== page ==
3 Easy Tips for a Vegan Keto Diet (and 4 Delicious Recipes to Get You Started!)

Vegan and keto are not mutually exclusive.
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3 Easy Tips for a Vegan Keto Diet

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It might seem that the vegan and keto are at opposite ends of the diet spectrum. After all, do a quick Google search for keto recipes, and you’ll find buttery, cheesy, bacony fat bombs; a vegan diet, rife with carb-rich fruits and veggies, emerges as the very antithesis.

But a fat-rich, low-carb keto diet – which some have touted as the ultimate in anti-inflammatory protocols – can actually pair quite well with a vegan diet, according to our experts. Here are three things to bear in mind if you want to do both.

1. Most of your carbs will be coming from vegetables – and that’s a good thing.

As opposed to junky keto diets, where processed fat-rich but nutrient-poor foods take center stage, any whole food-based keto diet will see a majority of its carbs coming from veggies. This is especially true, however, if you’re eating a plant-based keto diet.

“Ideal keto for one person may look completely different than for someone else,” explains Fit2Fat2Fit founder and Complete Keto author Drew Manning. “But my ideal keto is to eat about 75 percent fat, 20 percent protein, 5 percent carbs. Good quality fat source, a quality protein source, and mainly vegetables for the carb source.”

In fact, a plant-based approach may actually make your keto experience easier, at least in this regard.

“I do think it's easier to eat a healthful, whole-foods-based keto diet when you are also plant-based for a couple of reasons,” explains Liz MacDowell, founder of Meat Free Keto & author of Vegan Keto. “For starters, there are far fewer junky vegan keto recipes out there than junky omni keto recipes. Secondly, the vegan community (keto or otherwise) really encourages eating a lot of whole foods like greens and vegetables.”

“Since there are many non-animal fats available, like nuts and olive oil, a vegan keto lifestyle wouldn't be much of a stretch from a standard vegan diet and would take processed vegan foods off the table, so to speak," says Aubrey Ibele, Biomedical Engineer, Biologist, Keto + Biohacking Coach. "Contrary to popular belief, doing keto correctly requires considerable vegetable intake. This also aligns with the vegan lifestyle, making keto and veganism a natural combination.”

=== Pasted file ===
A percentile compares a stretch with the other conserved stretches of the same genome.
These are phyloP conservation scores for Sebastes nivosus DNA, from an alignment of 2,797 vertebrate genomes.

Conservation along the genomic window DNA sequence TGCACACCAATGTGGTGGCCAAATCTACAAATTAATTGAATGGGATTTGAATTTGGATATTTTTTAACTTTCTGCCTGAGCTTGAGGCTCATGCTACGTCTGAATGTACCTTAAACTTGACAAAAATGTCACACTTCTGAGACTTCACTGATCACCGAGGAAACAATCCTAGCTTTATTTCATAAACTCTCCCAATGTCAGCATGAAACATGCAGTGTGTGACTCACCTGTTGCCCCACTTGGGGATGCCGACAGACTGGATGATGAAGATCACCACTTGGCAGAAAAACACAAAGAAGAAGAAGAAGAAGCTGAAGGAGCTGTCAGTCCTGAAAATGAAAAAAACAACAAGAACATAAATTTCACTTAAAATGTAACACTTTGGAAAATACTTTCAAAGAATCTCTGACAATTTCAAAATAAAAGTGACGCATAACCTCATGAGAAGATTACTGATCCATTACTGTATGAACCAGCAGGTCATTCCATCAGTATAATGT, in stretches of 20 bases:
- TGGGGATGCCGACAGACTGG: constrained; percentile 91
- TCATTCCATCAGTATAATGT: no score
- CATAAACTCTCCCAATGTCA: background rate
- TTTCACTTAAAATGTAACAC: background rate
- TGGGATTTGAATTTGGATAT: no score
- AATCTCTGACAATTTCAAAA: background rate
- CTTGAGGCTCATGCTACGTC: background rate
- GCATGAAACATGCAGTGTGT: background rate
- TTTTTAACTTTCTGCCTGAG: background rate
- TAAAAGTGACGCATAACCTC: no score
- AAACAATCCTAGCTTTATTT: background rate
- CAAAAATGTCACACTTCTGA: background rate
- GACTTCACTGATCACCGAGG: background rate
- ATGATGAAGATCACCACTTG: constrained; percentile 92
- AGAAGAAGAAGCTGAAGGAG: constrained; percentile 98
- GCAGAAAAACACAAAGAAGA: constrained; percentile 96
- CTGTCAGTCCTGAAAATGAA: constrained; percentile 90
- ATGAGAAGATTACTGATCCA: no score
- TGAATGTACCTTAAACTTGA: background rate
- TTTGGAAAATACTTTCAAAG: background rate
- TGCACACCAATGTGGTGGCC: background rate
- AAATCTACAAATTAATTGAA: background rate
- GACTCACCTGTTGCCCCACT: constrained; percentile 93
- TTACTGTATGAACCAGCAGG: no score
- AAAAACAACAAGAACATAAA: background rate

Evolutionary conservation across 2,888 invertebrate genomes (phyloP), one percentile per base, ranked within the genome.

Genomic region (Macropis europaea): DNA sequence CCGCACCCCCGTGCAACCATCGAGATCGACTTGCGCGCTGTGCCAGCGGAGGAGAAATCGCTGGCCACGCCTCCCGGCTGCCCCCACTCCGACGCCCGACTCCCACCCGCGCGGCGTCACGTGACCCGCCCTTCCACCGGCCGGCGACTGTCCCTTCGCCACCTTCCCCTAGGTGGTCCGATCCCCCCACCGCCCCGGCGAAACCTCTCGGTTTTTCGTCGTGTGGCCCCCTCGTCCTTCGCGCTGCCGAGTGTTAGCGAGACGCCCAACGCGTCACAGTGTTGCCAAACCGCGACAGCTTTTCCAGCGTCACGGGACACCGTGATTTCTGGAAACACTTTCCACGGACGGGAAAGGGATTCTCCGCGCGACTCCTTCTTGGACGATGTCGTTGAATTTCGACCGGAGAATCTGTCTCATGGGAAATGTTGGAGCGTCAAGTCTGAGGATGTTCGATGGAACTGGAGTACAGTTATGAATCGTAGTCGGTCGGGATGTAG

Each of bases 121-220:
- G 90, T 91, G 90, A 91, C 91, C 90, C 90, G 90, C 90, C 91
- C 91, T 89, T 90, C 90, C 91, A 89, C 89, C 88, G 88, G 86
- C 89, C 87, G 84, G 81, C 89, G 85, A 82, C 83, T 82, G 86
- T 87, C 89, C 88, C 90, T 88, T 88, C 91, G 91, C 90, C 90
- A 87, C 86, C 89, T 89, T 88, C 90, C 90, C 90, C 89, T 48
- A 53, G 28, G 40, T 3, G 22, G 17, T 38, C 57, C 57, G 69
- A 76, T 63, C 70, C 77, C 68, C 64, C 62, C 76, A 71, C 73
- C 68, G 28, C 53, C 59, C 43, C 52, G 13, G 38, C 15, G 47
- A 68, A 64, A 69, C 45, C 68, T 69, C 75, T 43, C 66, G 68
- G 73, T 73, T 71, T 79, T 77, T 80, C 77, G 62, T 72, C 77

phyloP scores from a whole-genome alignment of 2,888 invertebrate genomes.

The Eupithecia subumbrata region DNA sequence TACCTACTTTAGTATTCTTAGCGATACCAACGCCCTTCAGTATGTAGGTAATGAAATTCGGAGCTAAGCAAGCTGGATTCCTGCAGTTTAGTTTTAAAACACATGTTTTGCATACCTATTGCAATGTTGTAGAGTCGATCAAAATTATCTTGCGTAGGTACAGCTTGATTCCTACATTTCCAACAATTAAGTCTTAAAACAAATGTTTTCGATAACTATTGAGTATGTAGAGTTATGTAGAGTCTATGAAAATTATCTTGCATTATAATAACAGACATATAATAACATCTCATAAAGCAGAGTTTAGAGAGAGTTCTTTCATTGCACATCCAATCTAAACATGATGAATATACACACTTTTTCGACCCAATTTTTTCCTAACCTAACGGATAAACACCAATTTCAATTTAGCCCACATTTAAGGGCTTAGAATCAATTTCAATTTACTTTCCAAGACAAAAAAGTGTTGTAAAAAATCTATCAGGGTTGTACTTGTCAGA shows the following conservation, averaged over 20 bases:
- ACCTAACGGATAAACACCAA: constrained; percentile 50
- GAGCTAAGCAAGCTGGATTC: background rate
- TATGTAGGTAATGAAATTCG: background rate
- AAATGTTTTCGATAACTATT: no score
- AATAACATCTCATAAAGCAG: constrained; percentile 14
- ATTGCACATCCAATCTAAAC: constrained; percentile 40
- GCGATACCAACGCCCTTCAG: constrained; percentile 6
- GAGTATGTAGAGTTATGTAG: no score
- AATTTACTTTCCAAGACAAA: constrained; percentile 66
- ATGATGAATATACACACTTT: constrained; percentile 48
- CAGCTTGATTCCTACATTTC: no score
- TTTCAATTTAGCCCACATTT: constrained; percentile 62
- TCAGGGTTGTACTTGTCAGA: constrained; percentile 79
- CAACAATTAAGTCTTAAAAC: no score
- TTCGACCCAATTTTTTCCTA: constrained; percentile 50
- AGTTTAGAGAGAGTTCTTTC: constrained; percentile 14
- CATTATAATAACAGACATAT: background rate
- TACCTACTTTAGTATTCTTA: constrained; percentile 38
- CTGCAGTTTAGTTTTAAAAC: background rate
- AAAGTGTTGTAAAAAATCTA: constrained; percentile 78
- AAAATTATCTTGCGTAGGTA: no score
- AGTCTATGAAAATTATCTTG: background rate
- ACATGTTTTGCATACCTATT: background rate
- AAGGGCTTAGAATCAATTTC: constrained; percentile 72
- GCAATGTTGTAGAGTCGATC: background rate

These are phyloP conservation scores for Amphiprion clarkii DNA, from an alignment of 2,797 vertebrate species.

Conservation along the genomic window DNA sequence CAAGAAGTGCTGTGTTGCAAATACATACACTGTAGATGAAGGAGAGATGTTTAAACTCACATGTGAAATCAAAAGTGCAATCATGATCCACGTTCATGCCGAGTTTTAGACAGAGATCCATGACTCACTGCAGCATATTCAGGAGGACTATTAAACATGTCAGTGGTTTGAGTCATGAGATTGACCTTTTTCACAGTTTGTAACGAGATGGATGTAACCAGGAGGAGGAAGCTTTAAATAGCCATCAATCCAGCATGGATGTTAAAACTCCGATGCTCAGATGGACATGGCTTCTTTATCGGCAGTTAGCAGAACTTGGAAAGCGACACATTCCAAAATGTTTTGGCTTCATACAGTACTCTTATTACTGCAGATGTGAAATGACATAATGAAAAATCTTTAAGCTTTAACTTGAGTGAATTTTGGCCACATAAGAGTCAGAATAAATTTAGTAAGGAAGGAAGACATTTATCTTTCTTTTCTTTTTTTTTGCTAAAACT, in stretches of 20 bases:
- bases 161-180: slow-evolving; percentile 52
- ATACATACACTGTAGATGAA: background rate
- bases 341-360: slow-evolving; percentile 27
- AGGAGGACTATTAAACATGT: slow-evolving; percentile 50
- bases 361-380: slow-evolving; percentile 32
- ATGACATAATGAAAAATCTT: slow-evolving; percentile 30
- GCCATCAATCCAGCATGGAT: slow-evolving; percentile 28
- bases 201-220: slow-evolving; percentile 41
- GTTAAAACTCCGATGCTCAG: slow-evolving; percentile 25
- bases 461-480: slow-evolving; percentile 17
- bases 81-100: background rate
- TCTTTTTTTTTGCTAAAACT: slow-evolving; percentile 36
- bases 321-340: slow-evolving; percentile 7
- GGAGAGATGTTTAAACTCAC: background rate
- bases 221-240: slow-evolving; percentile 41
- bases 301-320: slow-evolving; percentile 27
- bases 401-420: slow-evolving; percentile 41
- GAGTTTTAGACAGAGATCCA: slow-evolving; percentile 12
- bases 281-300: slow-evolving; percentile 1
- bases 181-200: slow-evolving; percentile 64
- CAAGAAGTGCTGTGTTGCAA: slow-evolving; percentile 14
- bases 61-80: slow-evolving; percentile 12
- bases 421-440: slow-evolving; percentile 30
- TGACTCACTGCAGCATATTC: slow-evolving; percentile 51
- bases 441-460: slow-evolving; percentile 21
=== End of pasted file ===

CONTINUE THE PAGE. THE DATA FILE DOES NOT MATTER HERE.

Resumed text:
2. Variety might be a struggle.

A plant-based diet, while filled with variety, does preclude a person from eating whole categories of foods: meat, milk, cheese, eggs. Remove grains and carb-rich fruits and veggies from the mix, and it seems you’re not left with much.

“A fully vegan/keto diet is certainly possible but definitely harder due to limited foods,” explains Manning. “The biggest hurdle to doing a vegan keto diet would be a lack of variety and being a bit more restrictive than a typical keto diet.”

Ibele notes that many staple vegan foods are too carb-rich to be regularly included in a keto diet.

“Many vegetables, such as carrots, tomatoes, and sweet potatoes have a higher carbohydrate content," she says. "These foods are often staples in a vegan's diet so shifting to lower carbohydrate, cruciferous veggies may limit their options.”

This lack of variety can lead to folks following this diet feeling socially excluded or even maligned.

“Eating vegan keto isn't very convenient,” says MacDowell. “For instance, going to a restaurant as a vegan, in general, is challenging enough in many places, but then adding the keto layer can make it almost impossible to order at times.”

“Social pressure can come from family members or friends and is also inherent in higher carb vegan diets as well as omni keto diets," she continues. "Combining the two just seems to be a perfect storm. Social pressure can be your family not supporting your way of eating and challenging every bite you take at Thanksgiving, or even just small things, like having to repeatedly turn down cake at office parties. Either way, the little things can add up and present a bit of a challenge.”

3. Your keto diet may look different.

While with a traditional keto diet, people eat somewhere between 20 and 30 grams of carb daily, Manning notes that a vegan keto dieter may need to consume a bit more – around 50 grams of carbs a day.